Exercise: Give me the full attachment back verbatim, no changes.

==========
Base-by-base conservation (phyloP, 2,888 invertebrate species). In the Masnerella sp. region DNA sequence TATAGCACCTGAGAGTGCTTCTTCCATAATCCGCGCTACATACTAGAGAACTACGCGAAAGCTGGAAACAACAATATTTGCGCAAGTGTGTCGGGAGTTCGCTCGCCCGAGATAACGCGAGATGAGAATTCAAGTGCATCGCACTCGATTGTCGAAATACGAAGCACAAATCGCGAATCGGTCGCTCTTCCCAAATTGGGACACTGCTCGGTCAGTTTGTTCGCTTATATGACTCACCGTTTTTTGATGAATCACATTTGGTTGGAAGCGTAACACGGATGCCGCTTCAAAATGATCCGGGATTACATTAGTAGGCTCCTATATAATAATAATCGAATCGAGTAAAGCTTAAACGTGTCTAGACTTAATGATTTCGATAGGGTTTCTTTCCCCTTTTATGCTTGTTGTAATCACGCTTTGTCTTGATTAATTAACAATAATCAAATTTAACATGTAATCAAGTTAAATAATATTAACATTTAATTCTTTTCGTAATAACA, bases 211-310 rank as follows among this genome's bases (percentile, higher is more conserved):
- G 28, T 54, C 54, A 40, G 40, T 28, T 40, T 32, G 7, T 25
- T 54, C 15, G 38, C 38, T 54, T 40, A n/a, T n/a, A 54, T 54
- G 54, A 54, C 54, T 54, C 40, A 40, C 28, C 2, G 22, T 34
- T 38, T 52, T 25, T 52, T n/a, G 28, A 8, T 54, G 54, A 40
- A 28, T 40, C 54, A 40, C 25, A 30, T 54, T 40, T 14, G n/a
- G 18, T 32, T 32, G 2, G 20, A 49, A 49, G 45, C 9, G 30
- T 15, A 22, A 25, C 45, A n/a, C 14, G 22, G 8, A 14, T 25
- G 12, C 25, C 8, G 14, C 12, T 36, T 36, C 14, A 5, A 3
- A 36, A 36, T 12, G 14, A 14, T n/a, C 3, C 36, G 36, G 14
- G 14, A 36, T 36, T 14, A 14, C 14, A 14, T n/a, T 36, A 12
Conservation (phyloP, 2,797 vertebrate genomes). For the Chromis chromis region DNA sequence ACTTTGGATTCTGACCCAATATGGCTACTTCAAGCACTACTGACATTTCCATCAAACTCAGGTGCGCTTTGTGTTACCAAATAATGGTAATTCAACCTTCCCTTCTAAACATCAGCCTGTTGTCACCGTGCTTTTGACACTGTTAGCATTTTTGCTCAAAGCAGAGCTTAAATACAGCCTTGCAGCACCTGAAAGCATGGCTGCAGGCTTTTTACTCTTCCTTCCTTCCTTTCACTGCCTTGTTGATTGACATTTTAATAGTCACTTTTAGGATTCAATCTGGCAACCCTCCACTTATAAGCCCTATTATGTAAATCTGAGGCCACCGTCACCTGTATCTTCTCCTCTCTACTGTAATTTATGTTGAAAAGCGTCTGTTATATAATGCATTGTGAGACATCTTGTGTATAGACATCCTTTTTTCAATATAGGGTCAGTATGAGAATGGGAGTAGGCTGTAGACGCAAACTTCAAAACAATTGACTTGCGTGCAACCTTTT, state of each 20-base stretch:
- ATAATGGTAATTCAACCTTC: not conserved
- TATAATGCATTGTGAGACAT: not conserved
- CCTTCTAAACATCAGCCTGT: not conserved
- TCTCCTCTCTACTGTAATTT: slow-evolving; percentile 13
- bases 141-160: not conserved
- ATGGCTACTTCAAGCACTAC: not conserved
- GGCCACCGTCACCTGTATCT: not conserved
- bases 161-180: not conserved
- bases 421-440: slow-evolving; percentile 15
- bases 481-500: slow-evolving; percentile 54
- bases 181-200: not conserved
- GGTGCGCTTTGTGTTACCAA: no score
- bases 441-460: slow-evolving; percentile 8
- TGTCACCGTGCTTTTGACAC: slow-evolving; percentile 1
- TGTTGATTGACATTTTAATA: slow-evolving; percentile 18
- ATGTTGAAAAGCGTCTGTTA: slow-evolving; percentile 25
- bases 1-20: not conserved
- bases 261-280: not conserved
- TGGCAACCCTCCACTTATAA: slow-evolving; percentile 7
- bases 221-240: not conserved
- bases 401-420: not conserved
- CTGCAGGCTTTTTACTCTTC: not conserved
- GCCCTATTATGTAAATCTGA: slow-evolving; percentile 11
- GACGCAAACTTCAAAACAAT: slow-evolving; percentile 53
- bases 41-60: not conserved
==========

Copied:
Base-by-base conservation (phyloP, 2,888 invertebrate species). In the Masnerella sp. region DNA sequence TATAGCACCTGAGAGTGCTTCTTCCATAATCCGCGCTACATACTAGAGAACTACGCGAAAGCTGGAAACAACAATATTTGCGCAAGTGTGTCGGGAGTTCGCTCGCCCGAGATAACGCGAGATGAGAATTCAAGTGCATCGCACTCGATTGTCGAAATACGAAGCACAAATCGCGAATCGGTCGCTCTTCCCAAATTGGGACACTGCTCGGTCAGTTTGTTCGCTTATATGACTCACCGTTTTTTGATGAATCACATTTGGTTGGAAGCGTAACACGGATGCCGCTTCAAAATGATCCGGGATTACATTAGTAGGCTCCTATATAATAATAATCGAATCGAGTAAAGCTTAAACGTGTCTAGACTTAATGATTTCGATAGGGTTTCTTTCCCCTTTTATGCTTGTTGTAATCACGCTTTGTCTTGATTAATTAACAATAATCAAATTTAACATGTAATCAAGTTAAATAATATTAACATTTAATTCTTTTCGTAATAACA, bases 211-310 rank as follows among this genome's bases (percentile, higher is more conserved):
- G 28, T 54, C 54, A 40, G 40, T 28, T 40, T 32, G 7, T 25
- T 54, C 15, G 38, C 38, T 54, T 40, A n/a, T n/a, A 54, T 54
- G 54, A 54, C 54, T 54, C 40, A 40, C 28, C 2, G 22, T 34
- T 38, T 52, T 25, T 52, T n/a, G 28, A 8, T 54, G 54, A 40
- A 28, T 40, C 54, A 40, C 25, A 30, T 54, T 40, T 14, G n/a
- G 18, T 32, T 32, G 2, G 20, A 49, A 49, G 45, C 9, G 30
- T 15, A 22, A 25, C 45, A n/a, C 14, G 22, G 8, A 14, T 25
- G 12, C 25, C 8, G 14, C 12, T 36, T 36, C 14, A 5, A 3
- A 36, A 36, T 12, G 14, A 14, T n/a, C 3, C 36, G 36, G 14
- G 14, A 36, T 36, T 14, A 14, C 14, A 14, T n/a, T 36, A 12
Conservation (phyloP, 2,797 vertebrate genomes). For the Chromis chromis region DNA sequence ACTTTGGATTCTGACCCAATATGGCTACTTCAAGCACTACTGACATTTCCATCAAACTCAGGTGCGCTTTGTGTTACCAAATAATGGTAATTCAACCTTCCCTTCTAAACATCAGCCTGTTGTCACCGTGCTTTTGACACTGTTAGCATTTTTGCTCAAAGCAGAGCTTAAATACAGCCTTGCAGCACCTGAAAGCATGGCTGCAGGCTTTTTACTCTTCCTTCCTTCCTTTCACTGCCTTGTTGATTGACATTTTAATAGTCACTTTTAGGATTCAATCTGGCAACCCTCCACTTATAAGCCCTATTATGTAAATCTGAGGCCACCGTCACCTGTATCTTCTCCTCTCTACTGTAATTTATGTTGAAAAGCGTCTGTTATATAATGCATTGTGAGACATCTTGTGTATAGACATCCTTTTTTCAATATAGGGTCAGTATGAGAATGGGAGTAGGCTGTAGACGCAAACTTCAAAACAATTGACTTGCGTGCAACCTTTT, state of each 20-base stretch:
- ATAATGGTAATTCAACCTTC: not conserved
- TATAATGCATTGTGAGACAT: not conserved
- CCTTCTAAACATCAGCCTGT: not conserved
- TCTCCTCTCTACTGTAATTT: slow-evolving; percentile 13
- bases 141-160: not conserved
- ATGGCTACTTCAAGCACTAC: not conserved
- GGCCACCGTCACCTGTATCT: not conserved
- bases 161-180: not conserved
- bases 421-440: slow-evolving; percentile 15
- bases 481-500: slow-evolving; percentile 54
- bases 181-200: not conserved
- GGTGCGCTTTGTGTTACCAA: no score
- bases 441-460: slow-evolving; percentile 8
- TGTCACCGTGCTTTTGACAC: slow-evolving; percentile 1
- TGTTGATTGACATTTTAATA: slow-evolving; percentile 18
- ATGTTGAAAAGCGTCTGTTA: slow-evolving; percentile 25
- bases 1-20: not conserved
- bases 261-280: not conserved
- TGGCAACCCTCCACTTATAA: slow-evolving; percentile 7
- bases 221-240: not conserved
- bases 401-420: not conserved
- CTGCAGGCTTTTTACTCTTC: not conserved
- GCCCTATTATGTAAATCTGA: slow-evolving; percentile 11
- GACGCAAACTTCAAAACAAT: slow-evolving; percentile 53
- bases 41-60: not conserved